Michelle held a fast pace, pulling the 4th fastest female lap on the course according to her Strava time. Of her race, Michelle says, “It’s been a while since I had to put in a sustained race effort after coming off ‘Cross last Fall. I had to dial it back after the first 2 laps, eat, and find a pace that could last 4 hrs. On my last lap, I hoped to gain back some spots by taking some risks on the descents, but I crashed in front of the photographer. Needless to say, I was tentative, and lost a lot of time, but still ended up 5th. I’m excited that the 1st race of 2017 is in the books. Time to plan the next one.”

Jeanine also raced in the Solo 4 Hour Female Category, and had a chance to get a feel for her new Santa Cruz Highball, which she said performed great, aside from a derailleur jam on her first lap. She was so blown away by the bike, in fact, that she said that she can’t wait to keep on climbing! “My favorite part of the race were my improvements on the steep climbs and switchbacks,” says Jeanine. Other highlights included the encouragement she received from everyone that passed her as she hiked her bike into the pits to fix the mechanical, as well as our new favorite recovery concoction of Carbo Rocket Rehab mixed with Troupe Racing Roastery Espresso, freshly pulled from the Wacaco Mini Presso. After she finished her race, she proceeded to cheer on her teammates in the pits, whilst sipping her well-earned recovery/espresso drink. “I look up to my teammates, so being able to cheer them on is always a blast!”

Jeff Lewis also competed in the Solo 4 Hour, and posted some fast lap times. He went out hard on his first lap, and didn’t let up on the pace. “Vail Lake is always a good time, and I’m excited to have the first race of 2017 in the books.”

Kimmi, JJ, and Tim took on the 8 Hour Solo, and found the course to be gruelingly steep, yet were all determined to keep their “racing wits” about them. Kimmi entered the race a bit fatigued from training for her Solo SS effort in the upcoming 24 Hours of Old Pueblo, but managed to get in 7 laps, clinching a 5th Place Female finish on the day. “It was a good confidence booster for me to see how the legs have been responding to training these last 2 months in a proper race environment. I went out a bit fast on the first few laps, and feared that I overdid it too early. But thankfully my hours in the saddle this winter paid off, and I still had plenty of juice in the tank to keep laying laps down.”

JJ had an amazing day on the bike. “I’ve never done a race longer than 6 hours,” says JJ of his race, “so this was uncharted territory for me, being an 8 hour race. My legs felt pretty good right from the start, despite putting in some heavier training these last two weeks. I knew if I kept my foot off the gas enough on the punchy climbs, I could maintain a decent pace for the 8 hours. In the end, I went out just fast enough to edge out the win!”

Tim also had a solid day on the bike, taking on the 8 hour Solo. “For me, I always under estimate how physically demanding Vail Lake is. I tend to forget how steep and frequent the climbs are and that always catches me. So it makes it hard to approach this as a “training race” because surviving 8 hours of this course is really tough. You have to come prepared and with plenty of climbing miles in the bank.”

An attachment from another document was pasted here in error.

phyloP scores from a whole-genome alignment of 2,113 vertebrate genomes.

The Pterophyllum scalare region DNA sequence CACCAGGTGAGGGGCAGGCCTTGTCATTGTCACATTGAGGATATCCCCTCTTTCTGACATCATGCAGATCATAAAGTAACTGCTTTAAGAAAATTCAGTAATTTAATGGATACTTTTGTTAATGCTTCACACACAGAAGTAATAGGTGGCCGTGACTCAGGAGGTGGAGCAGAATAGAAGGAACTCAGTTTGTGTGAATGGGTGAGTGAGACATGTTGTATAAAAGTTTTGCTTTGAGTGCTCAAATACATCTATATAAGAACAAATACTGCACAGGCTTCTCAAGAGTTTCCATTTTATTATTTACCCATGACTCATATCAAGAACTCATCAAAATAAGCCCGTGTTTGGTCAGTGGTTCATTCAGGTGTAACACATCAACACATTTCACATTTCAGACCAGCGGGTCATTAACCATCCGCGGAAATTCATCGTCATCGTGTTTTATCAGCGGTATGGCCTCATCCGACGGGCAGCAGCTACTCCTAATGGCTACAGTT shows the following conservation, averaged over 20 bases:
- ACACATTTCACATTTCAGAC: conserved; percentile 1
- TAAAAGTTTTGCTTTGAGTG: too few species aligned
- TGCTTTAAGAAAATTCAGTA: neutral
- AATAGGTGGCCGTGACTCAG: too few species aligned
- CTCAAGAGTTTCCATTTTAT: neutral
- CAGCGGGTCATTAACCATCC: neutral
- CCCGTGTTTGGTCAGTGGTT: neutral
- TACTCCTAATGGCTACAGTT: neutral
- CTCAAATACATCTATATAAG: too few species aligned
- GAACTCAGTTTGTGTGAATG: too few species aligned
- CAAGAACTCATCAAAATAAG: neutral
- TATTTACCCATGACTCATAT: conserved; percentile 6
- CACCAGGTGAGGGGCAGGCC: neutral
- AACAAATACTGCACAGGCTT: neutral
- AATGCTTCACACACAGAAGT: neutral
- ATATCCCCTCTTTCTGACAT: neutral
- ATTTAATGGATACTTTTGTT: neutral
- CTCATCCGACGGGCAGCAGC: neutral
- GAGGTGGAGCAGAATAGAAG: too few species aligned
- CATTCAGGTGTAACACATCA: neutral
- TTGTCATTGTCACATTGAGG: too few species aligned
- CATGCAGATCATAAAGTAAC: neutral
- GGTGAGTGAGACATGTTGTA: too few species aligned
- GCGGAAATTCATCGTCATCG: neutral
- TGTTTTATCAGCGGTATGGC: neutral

The SoCal Endurance Series is always one that we enjoy racing, especially the first one in the year. It’s a chance to test out new gear, see friendly faces, and of course, get back out and do what we love: race bikes!


SEDONA TEAM CAMP

Now that the summer season is over, the team decided to sieze the moment, and take a trip out to Sedona for a mini training camp. The emphases would be on big rides and big scenery, improving some technical skills, and for some tuning up for the upcoming 25 Hours of Frog Hollow.

Our basecamp for the weekend was a great VRBO located right near the Bike-n-Bean which provided a perfect location for all our rides to start and finish, cooking at “home”, and an evening round of Cards Against Humanity.

DAY 1 : 18 MILES

We jumped into a technically hard climb right out of the gate. Riding in Sedona is a full body experience and requires way more awareness and handeling than we’re used to. There isn’t much of an opportunity to zone out and turn the pedals – we’re always looking ahead, reading the trail and figuring out where our tires need to go.

We also were reminded that Sedona miles do not equal real miles. A 10 miles ride may not seem like much, but in Sedona, that can be a very demanding 10 miles. Maybe its the Sedona vortex…

DAY 2 : 28 MILES

We met up with Jason of Over The Edge for a guided epic ride through some of the finest. The highlights included creek crossings, being surrounded by a storm with thunder and lightening, and being rained on (we haven’t seen rain in over a year), as well as the infamous HiLine trail.

We closed the day with local cuisine and margaritas. Not bad…

DAY 3 : 20.5 MILES

By now, we were getting a bit sore, but this ride proved to be one of the best. It took away from where we’d been riding and into a whole new trail system with more rails along the ridges that dropped into green forests. For those that don’t know, Sedona has a very unique feel. It’s desert terrain with all the red rock, yet it also has a huge amount of green trees.

DAY 4 : 7 MILES

This was just a final quick spin, cut even shorter by a torn tire sidewall (but repaired with a Honey Stinger wrapper). We just couldn’t get enough of the riding and the landscapes…